Biocycles

Biocycles

 

(or life regions), the three most important subdivisions of the biosphere: dry land, the sea, and inland waters. Each biocycle is subdivided into biochores, which include a significant number of biotopes. For example, biotopes of sandy, clayey, and rocky deserts unite to form the desert biochore, which—together with forest, steppe, and other biocycles—makes up the dry-land biocycle. The term “biological cycles” is used in ecology in a different sense.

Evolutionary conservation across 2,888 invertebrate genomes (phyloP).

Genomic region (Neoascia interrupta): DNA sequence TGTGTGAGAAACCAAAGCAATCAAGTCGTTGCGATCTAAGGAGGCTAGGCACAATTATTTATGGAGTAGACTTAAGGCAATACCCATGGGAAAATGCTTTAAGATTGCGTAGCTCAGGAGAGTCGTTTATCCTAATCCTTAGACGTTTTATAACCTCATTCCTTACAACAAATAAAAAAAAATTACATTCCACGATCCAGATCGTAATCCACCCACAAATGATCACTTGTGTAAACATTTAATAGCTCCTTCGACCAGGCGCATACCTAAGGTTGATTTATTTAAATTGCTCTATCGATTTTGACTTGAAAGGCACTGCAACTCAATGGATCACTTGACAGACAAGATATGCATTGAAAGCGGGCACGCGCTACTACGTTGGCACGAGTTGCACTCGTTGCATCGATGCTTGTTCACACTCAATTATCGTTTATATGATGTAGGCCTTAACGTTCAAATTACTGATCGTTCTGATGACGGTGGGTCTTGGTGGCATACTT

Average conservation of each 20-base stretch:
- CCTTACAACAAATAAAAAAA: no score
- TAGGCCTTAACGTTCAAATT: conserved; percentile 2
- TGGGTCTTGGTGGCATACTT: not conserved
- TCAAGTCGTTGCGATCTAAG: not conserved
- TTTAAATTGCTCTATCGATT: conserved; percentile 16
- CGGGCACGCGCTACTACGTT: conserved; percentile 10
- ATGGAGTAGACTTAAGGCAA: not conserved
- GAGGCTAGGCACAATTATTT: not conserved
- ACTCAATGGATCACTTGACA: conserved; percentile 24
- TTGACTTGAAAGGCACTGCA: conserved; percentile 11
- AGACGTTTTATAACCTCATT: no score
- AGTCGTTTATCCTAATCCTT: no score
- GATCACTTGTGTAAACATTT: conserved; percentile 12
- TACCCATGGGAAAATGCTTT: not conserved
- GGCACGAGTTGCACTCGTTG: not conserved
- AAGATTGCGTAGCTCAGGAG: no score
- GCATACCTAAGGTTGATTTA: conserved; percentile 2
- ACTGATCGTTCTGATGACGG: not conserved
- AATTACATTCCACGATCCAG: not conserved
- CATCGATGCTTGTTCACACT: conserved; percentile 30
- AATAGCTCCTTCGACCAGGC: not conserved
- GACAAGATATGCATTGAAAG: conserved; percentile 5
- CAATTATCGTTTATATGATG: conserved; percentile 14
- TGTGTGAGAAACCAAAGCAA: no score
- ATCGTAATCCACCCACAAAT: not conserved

REFERENCES

Geptner, V. G. Obshchaia zoogeografiia. Moscow-Leningrad, 1936.
Naumov, N. P. Ekologiia zhivotnykh. Moscow, 1955.
Vernadskii, V. I. Khimicheskoe stroenie biosfery Zemli i ee okruzheniia. Moscow, 1965.
Ecological Animal Geography. New York, 1951.

I. A. SHILOV

References in periodicals archive ?
metastability, enables their: i) long-range transport, bioaccurnulation in biological tissue, and, consequent, iii) biomagnification in ecological biocycles.